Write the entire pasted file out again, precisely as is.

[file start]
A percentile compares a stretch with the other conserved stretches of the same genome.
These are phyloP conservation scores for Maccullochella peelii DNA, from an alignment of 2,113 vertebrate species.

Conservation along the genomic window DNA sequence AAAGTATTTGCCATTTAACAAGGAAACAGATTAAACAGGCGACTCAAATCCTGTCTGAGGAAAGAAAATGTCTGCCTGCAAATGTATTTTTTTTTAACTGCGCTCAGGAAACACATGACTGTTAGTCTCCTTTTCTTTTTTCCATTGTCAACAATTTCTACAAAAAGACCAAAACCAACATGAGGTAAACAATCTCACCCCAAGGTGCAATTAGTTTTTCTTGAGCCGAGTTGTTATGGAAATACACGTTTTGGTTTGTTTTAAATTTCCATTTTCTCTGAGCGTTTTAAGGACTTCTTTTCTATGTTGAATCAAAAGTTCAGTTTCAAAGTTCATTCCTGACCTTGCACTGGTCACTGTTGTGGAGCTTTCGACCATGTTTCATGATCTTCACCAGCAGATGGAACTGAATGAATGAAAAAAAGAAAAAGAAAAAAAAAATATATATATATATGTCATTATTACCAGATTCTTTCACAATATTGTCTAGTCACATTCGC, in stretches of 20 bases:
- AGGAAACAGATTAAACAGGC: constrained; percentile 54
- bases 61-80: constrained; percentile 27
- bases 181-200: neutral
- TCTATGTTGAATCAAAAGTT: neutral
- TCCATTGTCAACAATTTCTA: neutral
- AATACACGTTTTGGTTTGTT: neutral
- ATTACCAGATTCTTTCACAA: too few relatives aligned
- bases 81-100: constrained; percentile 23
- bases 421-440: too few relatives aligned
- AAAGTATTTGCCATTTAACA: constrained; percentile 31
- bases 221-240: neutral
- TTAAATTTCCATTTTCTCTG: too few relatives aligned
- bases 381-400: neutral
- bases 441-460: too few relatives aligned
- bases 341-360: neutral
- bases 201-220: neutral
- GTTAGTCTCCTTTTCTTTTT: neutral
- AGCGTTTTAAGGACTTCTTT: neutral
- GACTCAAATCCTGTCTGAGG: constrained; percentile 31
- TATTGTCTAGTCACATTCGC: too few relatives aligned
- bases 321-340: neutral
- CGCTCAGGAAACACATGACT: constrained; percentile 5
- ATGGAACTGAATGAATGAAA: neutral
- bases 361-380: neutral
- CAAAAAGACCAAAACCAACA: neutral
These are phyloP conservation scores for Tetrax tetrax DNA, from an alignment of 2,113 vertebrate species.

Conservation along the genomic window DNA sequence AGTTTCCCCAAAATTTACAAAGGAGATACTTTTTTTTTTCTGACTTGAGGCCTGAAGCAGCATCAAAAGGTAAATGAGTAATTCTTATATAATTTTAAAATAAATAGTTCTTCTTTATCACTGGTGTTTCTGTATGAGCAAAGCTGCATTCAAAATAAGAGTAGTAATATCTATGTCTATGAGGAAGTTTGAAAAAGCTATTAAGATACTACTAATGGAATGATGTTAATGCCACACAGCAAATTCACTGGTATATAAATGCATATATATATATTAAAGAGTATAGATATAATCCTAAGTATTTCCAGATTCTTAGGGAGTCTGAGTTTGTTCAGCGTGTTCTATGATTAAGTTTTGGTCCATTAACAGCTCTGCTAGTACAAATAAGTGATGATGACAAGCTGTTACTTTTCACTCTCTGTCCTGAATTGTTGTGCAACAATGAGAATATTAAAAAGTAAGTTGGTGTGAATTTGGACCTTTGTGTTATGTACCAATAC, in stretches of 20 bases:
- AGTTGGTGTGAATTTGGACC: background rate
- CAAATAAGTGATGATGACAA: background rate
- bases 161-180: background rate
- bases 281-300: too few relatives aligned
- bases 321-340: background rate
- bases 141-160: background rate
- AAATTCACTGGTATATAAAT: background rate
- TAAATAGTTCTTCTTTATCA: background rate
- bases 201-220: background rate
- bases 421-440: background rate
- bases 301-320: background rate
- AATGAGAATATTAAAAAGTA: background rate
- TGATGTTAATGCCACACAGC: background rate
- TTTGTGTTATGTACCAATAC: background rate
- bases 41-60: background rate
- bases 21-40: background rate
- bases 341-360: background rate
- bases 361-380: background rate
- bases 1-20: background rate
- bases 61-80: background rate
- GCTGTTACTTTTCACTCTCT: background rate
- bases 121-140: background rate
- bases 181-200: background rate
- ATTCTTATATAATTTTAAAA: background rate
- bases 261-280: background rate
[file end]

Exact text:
A percentile compares a stretch with the other conserved stretches of the same genome.
These are phyloP conservation scores for Maccullochella peelii DNA, from an alignment of 2,113 vertebrate species.

Conservation along the genomic window DNA sequence AAAGTATTTGCCATTTAACAAGGAAACAGATTAAACAGGCGACTCAAATCCTGTCTGAGGAAAGAAAATGTCTGCCTGCAAATGTATTTTTTTTTAACTGCGCTCAGGAAACACATGACTGTTAGTCTCCTTTTCTTTTTTCCATTGTCAACAATTTCTACAAAAAGACCAAAACCAACATGAGGTAAACAATCTCACCCCAAGGTGCAATTAGTTTTTCTTGAGCCGAGTTGTTATGGAAATACACGTTTTGGTTTGTTTTAAATTTCCATTTTCTCTGAGCGTTTTAAGGACTTCTTTTCTATGTTGAATCAAAAGTTCAGTTTCAAAGTTCATTCCTGACCTTGCACTGGTCACTGTTGTGGAGCTTTCGACCATGTTTCATGATCTTCACCAGCAGATGGAACTGAATGAATGAAAAAAAGAAAAAGAAAAAAAAAATATATATATATATGTCATTATTACCAGATTCTTTCACAATATTGTCTAGTCACATTCGC, in stretches of 20 bases:
- AGGAAACAGATTAAACAGGC: constrained; percentile 54
- bases 61-80: constrained; percentile 27
- bases 181-200: neutral
- TCTATGTTGAATCAAAAGTT: neutral
- TCCATTGTCAACAATTTCTA: neutral
- AATACACGTTTTGGTTTGTT: neutral
- ATTACCAGATTCTTTCACAA: too few relatives aligned
- bases 81-100: constrained; percentile 23
- bases 421-440: too few relatives aligned
- AAAGTATTTGCCATTTAACA: constrained; percentile 31
- bases 221-240: neutral
- TTAAATTTCCATTTTCTCTG: too few relatives aligned
- bases 381-400: neutral
- bases 441-460: too few relatives aligned
- bases 341-360: neutral
- bases 201-220: neutral
- GTTAGTCTCCTTTTCTTTTT: neutral
- AGCGTTTTAAGGACTTCTTT: neutral
- GACTCAAATCCTGTCTGAGG: constrained; percentile 31
- TATTGTCTAGTCACATTCGC: too few relatives aligned
- bases 321-340: neutral
- CGCTCAGGAAACACATGACT: constrained; percentile 5
- ATGGAACTGAATGAATGAAA: neutral
- bases 361-380: neutral
- CAAAAAGACCAAAACCAACA: neutral
These are phyloP conservation scores for Tetrax tetrax DNA, from an alignment of 2,113 vertebrate species.

Conservation along the genomic window DNA sequence AGTTTCCCCAAAATTTACAAAGGAGATACTTTTTTTTTTCTGACTTGAGGCCTGAAGCAGCATCAAAAGGTAAATGAGTAATTCTTATATAATTTTAAAATAAATAGTTCTTCTTTATCACTGGTGTTTCTGTATGAGCAAAGCTGCATTCAAAATAAGAGTAGTAATATCTATGTCTATGAGGAAGTTTGAAAAAGCTATTAAGATACTACTAATGGAATGATGTTAATGCCACACAGCAAATTCACTGGTATATAAATGCATATATATATATTAAAGAGTATAGATATAATCCTAAGTATTTCCAGATTCTTAGGGAGTCTGAGTTTGTTCAGCGTGTTCTATGATTAAGTTTTGGTCCATTAACAGCTCTGCTAGTACAAATAAGTGATGATGACAAGCTGTTACTTTTCACTCTCTGTCCTGAATTGTTGTGCAACAATGAGAATATTAAAAAGTAAGTTGGTGTGAATTTGGACCTTTGTGTTATGTACCAATAC, in stretches of 20 bases:
- AGTTGGTGTGAATTTGGACC: background rate
- CAAATAAGTGATGATGACAA: background rate
- bases 161-180: background rate
- bases 281-300: too few relatives aligned
- bases 321-340: background rate
- bases 141-160: background rate
- AAATTCACTGGTATATAAAT: background rate
- TAAATAGTTCTTCTTTATCA: background rate
- bases 201-220: background rate
- bases 421-440: background rate
- bases 301-320: background rate
- AATGAGAATATTAAAAAGTA: background rate
- TGATGTTAATGCCACACAGC: background rate
- TTTGTGTTATGTACCAATAC: background rate
- bases 41-60: background rate
- bases 21-40: background rate
- bases 341-360: background rate
- bases 361-380: background rate
- bases 1-20: background rate
- bases 61-80: background rate
- GCTGTTACTTTTCACTCTCT: background rate
- bases 121-140: background rate
- bases 181-200: background rate
- ATTCTTATATAATTTTAAAA: background rate
- bases 261-280: background rate